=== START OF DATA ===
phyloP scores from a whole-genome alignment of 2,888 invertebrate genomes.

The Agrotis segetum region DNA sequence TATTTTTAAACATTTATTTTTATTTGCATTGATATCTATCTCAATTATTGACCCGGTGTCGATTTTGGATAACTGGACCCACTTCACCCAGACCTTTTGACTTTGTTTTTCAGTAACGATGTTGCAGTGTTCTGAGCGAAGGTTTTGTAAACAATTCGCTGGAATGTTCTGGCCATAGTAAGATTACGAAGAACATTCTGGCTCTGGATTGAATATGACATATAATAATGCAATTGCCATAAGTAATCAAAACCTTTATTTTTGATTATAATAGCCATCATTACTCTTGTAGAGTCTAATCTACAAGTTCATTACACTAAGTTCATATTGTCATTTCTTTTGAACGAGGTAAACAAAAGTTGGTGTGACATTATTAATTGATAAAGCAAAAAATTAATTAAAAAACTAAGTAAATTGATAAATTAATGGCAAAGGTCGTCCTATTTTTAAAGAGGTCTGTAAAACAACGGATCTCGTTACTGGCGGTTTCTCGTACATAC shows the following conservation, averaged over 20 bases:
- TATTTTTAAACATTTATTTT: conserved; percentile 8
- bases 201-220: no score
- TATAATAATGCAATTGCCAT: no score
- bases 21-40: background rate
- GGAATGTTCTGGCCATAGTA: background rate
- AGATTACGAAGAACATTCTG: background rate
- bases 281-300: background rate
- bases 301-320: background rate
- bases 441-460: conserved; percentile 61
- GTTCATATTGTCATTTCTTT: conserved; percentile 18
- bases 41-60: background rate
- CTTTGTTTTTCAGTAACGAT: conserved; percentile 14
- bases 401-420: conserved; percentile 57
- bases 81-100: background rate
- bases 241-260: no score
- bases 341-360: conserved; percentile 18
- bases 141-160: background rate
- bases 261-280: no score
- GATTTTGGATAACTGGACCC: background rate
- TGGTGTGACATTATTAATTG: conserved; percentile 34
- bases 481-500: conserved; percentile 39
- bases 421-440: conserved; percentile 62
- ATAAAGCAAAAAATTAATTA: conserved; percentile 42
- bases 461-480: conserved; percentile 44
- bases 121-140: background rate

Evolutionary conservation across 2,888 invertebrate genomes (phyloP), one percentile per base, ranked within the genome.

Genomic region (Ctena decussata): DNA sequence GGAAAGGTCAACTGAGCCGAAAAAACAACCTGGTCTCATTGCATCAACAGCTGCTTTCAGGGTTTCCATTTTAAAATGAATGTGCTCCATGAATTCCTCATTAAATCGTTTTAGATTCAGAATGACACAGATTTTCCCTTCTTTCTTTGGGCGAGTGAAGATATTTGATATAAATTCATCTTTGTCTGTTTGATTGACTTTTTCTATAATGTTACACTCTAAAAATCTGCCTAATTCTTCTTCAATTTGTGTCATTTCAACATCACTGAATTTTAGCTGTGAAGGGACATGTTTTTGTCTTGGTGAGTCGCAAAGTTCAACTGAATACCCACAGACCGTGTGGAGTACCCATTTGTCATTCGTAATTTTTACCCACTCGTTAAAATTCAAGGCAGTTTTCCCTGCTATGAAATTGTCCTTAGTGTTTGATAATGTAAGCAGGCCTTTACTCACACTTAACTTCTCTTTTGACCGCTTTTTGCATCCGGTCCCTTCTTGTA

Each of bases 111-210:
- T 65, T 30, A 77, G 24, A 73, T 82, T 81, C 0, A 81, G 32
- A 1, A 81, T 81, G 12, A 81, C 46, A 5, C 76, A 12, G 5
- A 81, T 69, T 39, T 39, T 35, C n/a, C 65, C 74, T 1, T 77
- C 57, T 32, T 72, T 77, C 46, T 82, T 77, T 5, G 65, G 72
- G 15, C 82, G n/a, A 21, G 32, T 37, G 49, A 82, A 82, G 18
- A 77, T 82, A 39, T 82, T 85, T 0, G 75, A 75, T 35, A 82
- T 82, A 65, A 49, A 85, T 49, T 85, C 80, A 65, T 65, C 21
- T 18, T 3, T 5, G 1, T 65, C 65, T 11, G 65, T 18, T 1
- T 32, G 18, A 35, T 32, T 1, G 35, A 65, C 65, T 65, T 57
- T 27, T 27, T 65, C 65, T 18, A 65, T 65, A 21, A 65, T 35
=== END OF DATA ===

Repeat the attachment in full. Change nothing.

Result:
phyloP scores from a whole-genome alignment of 2,888 invertebrate genomes.

The Agrotis segetum region DNA sequence TATTTTTAAACATTTATTTTTATTTGCATTGATATCTATCTCAATTATTGACCCGGTGTCGATTTTGGATAACTGGACCCACTTCACCCAGACCTTTTGACTTTGTTTTTCAGTAACGATGTTGCAGTGTTCTGAGCGAAGGTTTTGTAAACAATTCGCTGGAATGTTCTGGCCATAGTAAGATTACGAAGAACATTCTGGCTCTGGATTGAATATGACATATAATAATGCAATTGCCATAAGTAATCAAAACCTTTATTTTTGATTATAATAGCCATCATTACTCTTGTAGAGTCTAATCTACAAGTTCATTACACTAAGTTCATATTGTCATTTCTTTTGAACGAGGTAAACAAAAGTTGGTGTGACATTATTAATTGATAAAGCAAAAAATTAATTAAAAAACTAAGTAAATTGATAAATTAATGGCAAAGGTCGTCCTATTTTTAAAGAGGTCTGTAAAACAACGGATCTCGTTACTGGCGGTTTCTCGTACATAC shows the following conservation, averaged over 20 bases:
- TATTTTTAAACATTTATTTT: conserved; percentile 8
- bases 201-220: no score
- TATAATAATGCAATTGCCAT: no score
- bases 21-40: background rate
- GGAATGTTCTGGCCATAGTA: background rate
- AGATTACGAAGAACATTCTG: background rate
- bases 281-300: background rate
- bases 301-320: background rate
- bases 441-460: conserved; percentile 61
- GTTCATATTGTCATTTCTTT: conserved; percentile 18
- bases 41-60: background rate
- CTTTGTTTTTCAGTAACGAT: conserved; percentile 14
- bases 401-420: conserved; percentile 57
- bases 81-100: background rate
- bases 241-260: no score
- bases 341-360: conserved; percentile 18
- bases 141-160: background rate
- bases 261-280: no score
- GATTTTGGATAACTGGACCC: background rate
- TGGTGTGACATTATTAATTG: conserved; percentile 34
- bases 481-500: conserved; percentile 39
- bases 421-440: conserved; percentile 62
- ATAAAGCAAAAAATTAATTA: conserved; percentile 42
- bases 461-480: conserved; percentile 44
- bases 121-140: background rate

Evolutionary conservation across 2,888 invertebrate genomes (phyloP), one percentile per base, ranked within the genome.

Genomic region (Ctena decussata): DNA sequence GGAAAGGTCAACTGAGCCGAAAAAACAACCTGGTCTCATTGCATCAACAGCTGCTTTCAGGGTTTCCATTTTAAAATGAATGTGCTCCATGAATTCCTCATTAAATCGTTTTAGATTCAGAATGACACAGATTTTCCCTTCTTTCTTTGGGCGAGTGAAGATATTTGATATAAATTCATCTTTGTCTGTTTGATTGACTTTTTCTATAATGTTACACTCTAAAAATCTGCCTAATTCTTCTTCAATTTGTGTCATTTCAACATCACTGAATTTTAGCTGTGAAGGGACATGTTTTTGTCTTGGTGAGTCGCAAAGTTCAACTGAATACCCACAGACCGTGTGGAGTACCCATTTGTCATTCGTAATTTTTACCCACTCGTTAAAATTCAAGGCAGTTTTCCCTGCTATGAAATTGTCCTTAGTGTTTGATAATGTAAGCAGGCCTTTACTCACACTTAACTTCTCTTTTGACCGCTTTTTGCATCCGGTCCCTTCTTGTA

Each of bases 111-210:
- T 65, T 30, A 77, G 24, A 73, T 82, T 81, C 0, A 81, G 32
- A 1, A 81, T 81, G 12, A 81, C 46, A 5, C 76, A 12, G 5
- A 81, T 69, T 39, T 39, T 35, C n/a, C 65, C 74, T 1, T 77
- C 57, T 32, T 72, T 77, C 46, T 82, T 77, T 5, G 65, G 72
- G 15, C 82, G n/a, A 21, G 32, T 37, G 49, A 82, A 82, G 18
- A 77, T 82, A 39, T 82, T 85, T 0, G 75, A 75, T 35, A 82
- T 82, A 65, A 49, A 85, T 49, T 85, C 80, A 65, T 65, C 21
- T 18, T 3, T 5, G 1, T 65, C 65, T 11, G 65, T 18, T 1
- T 32, G 18, A 35, T 32, T 1, G 35, A 65, C 65, T 65, T 57
- T 27, T 27, T 65, C 65, T 18, A 65, T 65, A 21, A 65, T 35